In all this, he had broken a time-honored maxim of that world: Never speak ill of your own people when in the company of strangers. In the summer of 2009, he came down to earth as Iran erupted in rebellion against its theocratic rulers. An upheaval which exposed the contradictions at the heart of the Obama approach. Contrary to his beliefs, Iran’s clerical rulers had no interest in a breakthrough.”We are the Great Satan, and they need their foreign demons to maintain their grip on power.”

The embattled “liberals” in the region were awakened to the truth of Mr. Obama. “He was a man of the status quo, “with a superficial knowledge of lands beyond. In Cairo, he had described himself as a “student of  history.”As such, during his 1st foreign TV interview, he declared his intention to restore US relations with the Islamic world to “the same respect and  partnership which America had with the Muslim world , as recently as 20 or 30 years ago.”

This date coincided, almost to the 30th anniversary of the Ayatollah Khomeini’s rise to power in Iran! That “golden age” he sought to restore included the Soviet invasion of Afghanistan, the fall of Beirut at the hands of terrorists, deadly attacks on US embassies, the downing f Pan Am Flight 103 over Lockerbie, Scotland, and more.

Ajami remarks that a trail of terror had shadowed the American presence as opposed to Obama’s projected plans. There was no withdrawal for either the “good war” in Afghanistan and the bad one in Iraq. As to “Osama bin Laden is dead”, those attacking US embassies had a disturbing rebuttal, “Obama, we are Osama” chanting while brandishing al Qaeda flags.

While proclaiming that the tide of war was receding, Obama had to contend with the deadly attack on the American consulate in Benghazi. Fouad Ajami proclaims, “A Muslim world that can take to the streets as far away as Jakarta, in protest against a vulgar film depiction of the Prophet Muhammad- yet barely call up a crowd on behalf of s Syrian population that has endured unspeakable  hell at the hands of the dictator Bashar al-Assad – is in  need of self-criticism and repair”,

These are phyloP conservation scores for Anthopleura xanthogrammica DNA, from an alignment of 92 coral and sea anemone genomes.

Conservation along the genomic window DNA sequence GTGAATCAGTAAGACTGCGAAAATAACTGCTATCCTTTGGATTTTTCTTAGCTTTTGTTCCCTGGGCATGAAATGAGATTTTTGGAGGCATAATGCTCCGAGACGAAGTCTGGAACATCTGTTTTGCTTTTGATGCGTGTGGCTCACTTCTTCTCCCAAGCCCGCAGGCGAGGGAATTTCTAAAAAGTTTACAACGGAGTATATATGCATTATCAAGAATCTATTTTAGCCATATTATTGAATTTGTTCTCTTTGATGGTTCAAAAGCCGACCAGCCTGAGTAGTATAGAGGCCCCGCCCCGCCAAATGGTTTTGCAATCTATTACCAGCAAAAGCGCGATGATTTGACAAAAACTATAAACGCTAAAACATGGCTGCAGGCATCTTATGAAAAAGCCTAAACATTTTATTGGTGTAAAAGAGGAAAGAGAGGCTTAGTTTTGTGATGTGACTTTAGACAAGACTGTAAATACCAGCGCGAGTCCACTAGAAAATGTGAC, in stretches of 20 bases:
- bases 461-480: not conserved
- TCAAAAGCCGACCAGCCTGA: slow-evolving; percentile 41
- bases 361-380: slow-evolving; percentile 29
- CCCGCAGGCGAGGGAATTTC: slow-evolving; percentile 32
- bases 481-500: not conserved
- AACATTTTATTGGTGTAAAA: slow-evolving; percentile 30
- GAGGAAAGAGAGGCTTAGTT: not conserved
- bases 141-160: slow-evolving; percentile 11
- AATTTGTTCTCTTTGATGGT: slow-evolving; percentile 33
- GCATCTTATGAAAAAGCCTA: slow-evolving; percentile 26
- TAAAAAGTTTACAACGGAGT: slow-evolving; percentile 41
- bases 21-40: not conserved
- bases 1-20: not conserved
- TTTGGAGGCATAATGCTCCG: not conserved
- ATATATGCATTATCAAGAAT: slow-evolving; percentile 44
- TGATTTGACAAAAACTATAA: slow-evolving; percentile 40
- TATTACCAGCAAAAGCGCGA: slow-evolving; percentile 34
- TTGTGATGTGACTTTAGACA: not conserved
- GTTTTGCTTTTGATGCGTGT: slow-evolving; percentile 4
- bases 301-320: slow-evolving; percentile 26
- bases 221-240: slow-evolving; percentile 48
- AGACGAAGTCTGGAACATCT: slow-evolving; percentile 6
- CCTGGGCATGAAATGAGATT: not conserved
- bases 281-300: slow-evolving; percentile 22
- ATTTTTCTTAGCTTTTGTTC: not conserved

Summarizing, the numerous failures, Ajami concludes, “Our [US] foreign policy has been altered, as never before, to fit one man’s electoral needs.” One has to wonder what he would say about Bidan, Obama’s student.

In “Fouad Ajami Goes to Israel”, we learn the following:

“In a curious way, exposure to Israel was essential to my coming to terms with Arab political life and its material. At night, a searchlight from the Jewish village of Metullah could be seen from the high ridge on which my village [Arnoun], southern Lebanon] lay. The searchlight was a subject from the land of the Jews, my grandfather said——-”

The New York Times Magazine of November 18, 2001, published a comprehensive article by Fouad Ajami entitled, “What The Muslim  World is Watching.”

From Obama’s Cairo speech on June 4, 2019:

“As a boy, I spent several years in Indonesia and heard the call of the azaan at the break of dawn and at the fall of dusk.”

About the Author
Alex Rose was born in South Africa in 1935 and lived there until departing for the US in 1977 where he spent 26 years. He is an engineering consultant. For 18 years he was employed by Westinghouse until age 60 whereupon he became self-employed. He was also formerly on the Executive of Americans for a Safe Israel and a founding member of CAMERA, New York (Committee for Accuracy in Middle East Reporting in America and today one of the largest media monitoring organizations concerned with accuracy and balanced reporting on Israel). In 2003 he and his wife made Aliyah to Israel and presently reside in Ashkelon.